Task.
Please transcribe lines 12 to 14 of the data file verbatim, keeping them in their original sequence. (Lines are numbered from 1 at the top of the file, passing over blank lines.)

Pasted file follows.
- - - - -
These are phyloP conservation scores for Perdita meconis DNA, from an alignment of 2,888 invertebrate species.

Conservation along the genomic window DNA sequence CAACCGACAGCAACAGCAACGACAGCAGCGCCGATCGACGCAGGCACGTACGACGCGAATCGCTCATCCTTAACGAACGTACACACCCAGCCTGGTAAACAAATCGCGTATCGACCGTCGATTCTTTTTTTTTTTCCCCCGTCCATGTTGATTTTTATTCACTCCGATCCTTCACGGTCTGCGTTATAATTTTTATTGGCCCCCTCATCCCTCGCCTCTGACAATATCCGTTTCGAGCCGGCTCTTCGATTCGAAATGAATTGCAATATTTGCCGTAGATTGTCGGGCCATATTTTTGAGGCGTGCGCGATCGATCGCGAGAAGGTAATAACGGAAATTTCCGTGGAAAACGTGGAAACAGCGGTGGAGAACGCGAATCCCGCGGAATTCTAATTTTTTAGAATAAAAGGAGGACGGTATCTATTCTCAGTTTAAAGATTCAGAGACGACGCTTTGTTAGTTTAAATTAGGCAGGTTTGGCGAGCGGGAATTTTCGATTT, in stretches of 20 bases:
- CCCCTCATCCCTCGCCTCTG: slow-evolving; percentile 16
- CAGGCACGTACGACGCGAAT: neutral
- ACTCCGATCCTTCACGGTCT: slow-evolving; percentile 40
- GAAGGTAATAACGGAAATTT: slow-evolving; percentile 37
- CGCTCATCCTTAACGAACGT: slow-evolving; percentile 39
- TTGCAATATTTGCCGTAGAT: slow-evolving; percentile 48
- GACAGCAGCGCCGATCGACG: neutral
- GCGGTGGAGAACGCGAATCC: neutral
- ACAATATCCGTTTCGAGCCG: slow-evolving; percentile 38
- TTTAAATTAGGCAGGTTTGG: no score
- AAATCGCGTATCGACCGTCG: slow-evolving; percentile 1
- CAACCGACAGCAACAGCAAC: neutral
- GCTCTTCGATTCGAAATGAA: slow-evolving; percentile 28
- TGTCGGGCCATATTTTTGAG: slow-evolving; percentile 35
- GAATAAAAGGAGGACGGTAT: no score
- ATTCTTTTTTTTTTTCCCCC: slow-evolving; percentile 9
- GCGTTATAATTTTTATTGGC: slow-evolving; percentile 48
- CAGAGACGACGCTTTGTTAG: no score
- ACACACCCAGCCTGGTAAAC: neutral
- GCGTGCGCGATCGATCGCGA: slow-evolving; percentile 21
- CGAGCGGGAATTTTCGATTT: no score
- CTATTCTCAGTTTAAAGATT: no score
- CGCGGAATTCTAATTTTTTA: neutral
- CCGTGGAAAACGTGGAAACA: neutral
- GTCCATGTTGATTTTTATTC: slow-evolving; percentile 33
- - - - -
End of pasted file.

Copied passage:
- TTTAAATTAGGCAGGTTTGG: no score
- AAATCGCGTATCGACCGTCG: slow-evolving; percentile 1
- CAACCGACAGCAACAGCAAC: neutral